Accompanying the captivating plot the pace of the novel, following each clue and text, never slows. However the novel often presents a clue or hints at a revelation yet waits a few chapters before revealing this truth to the reader. This could be frustrating at times and this plot device felt overused: oftentimes the clue forgotten as the novel moves into different dialogue and the mystery lacking gravitas when it is finally revealed. The novel builds up to what the reader knows must be a murder yet it feels slower than One of Us is Lying, that commences with Simon’s death. This makes One of Us is Next slightly less exciting and it is occasionally confusing if the reader should worry about who started the Truth or Dare game given its lack of prominence among the other mysteries.

Romance has always been an element McManus keeps real, developing very real relationships at a time in our young protagonists lives that is so pivotal. Bronwyn and Nate, a couple central to One of Us is Lying, are shown to be struggling with long distance, a reality for many young couples who meet in secondary school but go to separate universities. The reality of making this work is craftily woven as the novel strives to avoid the toxic literature trope that relationships are easy after the initial steps of becoming a couple. Similarly, Cooper and his boyfriend struggle with deciding a future together based on their respective career prospects while still incorporating issues Cooper faces as an openly gay sportsman. Although both these relationships are not focal to the novel as it follows three new protagonists there feature and continued development is artfully crafted and their struggles dotted throughout the novel add a sense of reality to what could have become a simple staple from the previous novel.

One of Us is Next develops new relationships as well as building on those from One of Us is Lying. As Maeve slowly allows herself to make real connections with others the possibility of a relationship with Louis emerges. Louis serves a continual reminder to our protagonist that there is life after school and it is possible to live away from the toxic gossip Bayview High adores. This makes his character refreshing as McManus develops him past the jock and best friend to Cooper he was in the previous novel, his chemistry with Maeve is slow to appear as Maeve begins to allow herself an opportunity at love. McManus also takes care that her characters are in the right place to commit to relationships, showing maturity to her young readers. Phoebe hints throughout her narrative that Knox is more attractive than she cares to admit but when she attempts to start something Knox expresses that she’s not in the right place. Both mature and important the novel values consent and hints that these characters and their relationship will continue to develop, a refreshing feel.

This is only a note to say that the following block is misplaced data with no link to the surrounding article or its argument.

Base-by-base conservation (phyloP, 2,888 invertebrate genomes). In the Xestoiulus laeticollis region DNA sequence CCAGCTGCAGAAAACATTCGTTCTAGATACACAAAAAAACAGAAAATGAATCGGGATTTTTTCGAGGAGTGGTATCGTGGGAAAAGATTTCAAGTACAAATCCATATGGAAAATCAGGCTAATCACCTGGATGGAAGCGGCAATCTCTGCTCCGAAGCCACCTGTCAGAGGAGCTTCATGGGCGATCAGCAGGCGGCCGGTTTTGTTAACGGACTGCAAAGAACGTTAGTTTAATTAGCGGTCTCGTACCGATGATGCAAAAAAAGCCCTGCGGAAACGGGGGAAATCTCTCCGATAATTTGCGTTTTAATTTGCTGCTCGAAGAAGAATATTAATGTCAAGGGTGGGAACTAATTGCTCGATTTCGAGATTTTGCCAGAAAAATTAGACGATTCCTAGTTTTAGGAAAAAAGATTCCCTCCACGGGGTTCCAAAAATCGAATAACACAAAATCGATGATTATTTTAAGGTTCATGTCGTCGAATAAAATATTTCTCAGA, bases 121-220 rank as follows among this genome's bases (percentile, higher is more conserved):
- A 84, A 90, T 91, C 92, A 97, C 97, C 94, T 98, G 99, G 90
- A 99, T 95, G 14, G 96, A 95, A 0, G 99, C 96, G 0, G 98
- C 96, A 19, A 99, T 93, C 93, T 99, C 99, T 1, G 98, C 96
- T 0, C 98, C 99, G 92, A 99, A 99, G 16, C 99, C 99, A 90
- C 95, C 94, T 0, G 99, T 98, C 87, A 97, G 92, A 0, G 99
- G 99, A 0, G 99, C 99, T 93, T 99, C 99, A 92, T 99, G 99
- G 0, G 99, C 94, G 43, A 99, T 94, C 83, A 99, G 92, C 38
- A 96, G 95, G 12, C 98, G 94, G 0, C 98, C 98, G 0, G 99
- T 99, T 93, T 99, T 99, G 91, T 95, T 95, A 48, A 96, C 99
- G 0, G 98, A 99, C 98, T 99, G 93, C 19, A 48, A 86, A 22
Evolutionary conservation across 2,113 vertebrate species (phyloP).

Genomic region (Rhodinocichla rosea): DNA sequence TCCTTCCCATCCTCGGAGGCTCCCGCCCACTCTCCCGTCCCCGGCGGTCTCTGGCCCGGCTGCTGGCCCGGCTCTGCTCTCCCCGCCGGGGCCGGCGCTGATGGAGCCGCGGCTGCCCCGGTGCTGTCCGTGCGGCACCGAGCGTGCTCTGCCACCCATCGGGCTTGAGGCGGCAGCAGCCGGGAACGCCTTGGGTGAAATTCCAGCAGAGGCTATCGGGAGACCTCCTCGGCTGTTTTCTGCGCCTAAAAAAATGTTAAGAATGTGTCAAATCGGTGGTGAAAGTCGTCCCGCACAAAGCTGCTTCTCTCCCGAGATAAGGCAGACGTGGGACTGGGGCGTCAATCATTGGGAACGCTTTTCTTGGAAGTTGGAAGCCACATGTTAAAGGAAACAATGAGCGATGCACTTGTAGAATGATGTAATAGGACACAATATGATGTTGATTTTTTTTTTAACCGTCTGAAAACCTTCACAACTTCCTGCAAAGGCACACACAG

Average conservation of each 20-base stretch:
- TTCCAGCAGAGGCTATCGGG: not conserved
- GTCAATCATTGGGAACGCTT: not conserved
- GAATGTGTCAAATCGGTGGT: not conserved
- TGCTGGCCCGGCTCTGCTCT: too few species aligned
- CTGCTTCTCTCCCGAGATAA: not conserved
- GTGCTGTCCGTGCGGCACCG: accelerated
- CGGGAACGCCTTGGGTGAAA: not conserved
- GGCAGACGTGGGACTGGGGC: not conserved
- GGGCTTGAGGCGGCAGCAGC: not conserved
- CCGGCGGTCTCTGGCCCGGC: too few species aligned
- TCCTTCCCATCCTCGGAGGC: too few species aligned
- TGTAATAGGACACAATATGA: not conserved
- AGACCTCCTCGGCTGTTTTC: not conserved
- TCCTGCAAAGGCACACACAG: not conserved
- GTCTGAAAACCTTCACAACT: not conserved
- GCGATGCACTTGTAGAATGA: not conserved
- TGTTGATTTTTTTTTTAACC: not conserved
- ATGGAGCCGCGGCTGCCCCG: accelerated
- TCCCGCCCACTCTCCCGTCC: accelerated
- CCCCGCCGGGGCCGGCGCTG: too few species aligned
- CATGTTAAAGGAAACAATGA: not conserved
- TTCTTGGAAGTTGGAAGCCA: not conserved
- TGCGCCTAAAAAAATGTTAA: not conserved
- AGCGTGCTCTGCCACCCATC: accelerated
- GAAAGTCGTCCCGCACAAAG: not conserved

Romance is not the only relationship explored in the novel. Maeve and Knox, formally a couple, present a unique platonic friendship between a female and male protagonist which is tested as the rumours slowly start circulating. The shift in their relationship dynamic is pivotal to the plot while still presenting something unique as they both demonstrate that their relationship is clearly just Friends, a dynamic rarely shown in YA. Knox’s relationship with his dad is similarly explored. As a builder his father struggles with having his only son interested in law and plays rather than sport and construction. As they both slowly accept Knox for who he is the novel follows a path which many teenagers can relate to as the pressure of parents looking for themselves in their children is common. Finally the relationship between Phoebe and her siblings is explored as they struggle to knit themselves back together after loosing their father. Although the rift is never fully healed the dynamic is well written and the observations between the various sibling dynamics in One of Us is Next is well presented.

McManus demonstrates to her teenage readers that there are many valid career paths one can take and that figuring out your life at eighteen is not always possible. This positive message is portrayed subtlety yet vitally throughout the novel: from Addy callous comments about not wanting to pay extortionate amounts for university when it might not be for her to Nate working his way up the construction company. Knox’s internship at a lawyers and Louis’s job in the family business serving as further examples of equally valid career paths. The novels exploration of our young protagonists lives and future is vital and it’s presentation of valid career choices is a positive message for anyone, especially in a judgmental society that sees university as the only option for success.

One of Us is Next contains less dark themes than One of Us is Lying. There is alcohol abuse, murder, death threats and loss of a family member. The target audience is likely sixth formers and older teens, the novel centering on students in their final year at school.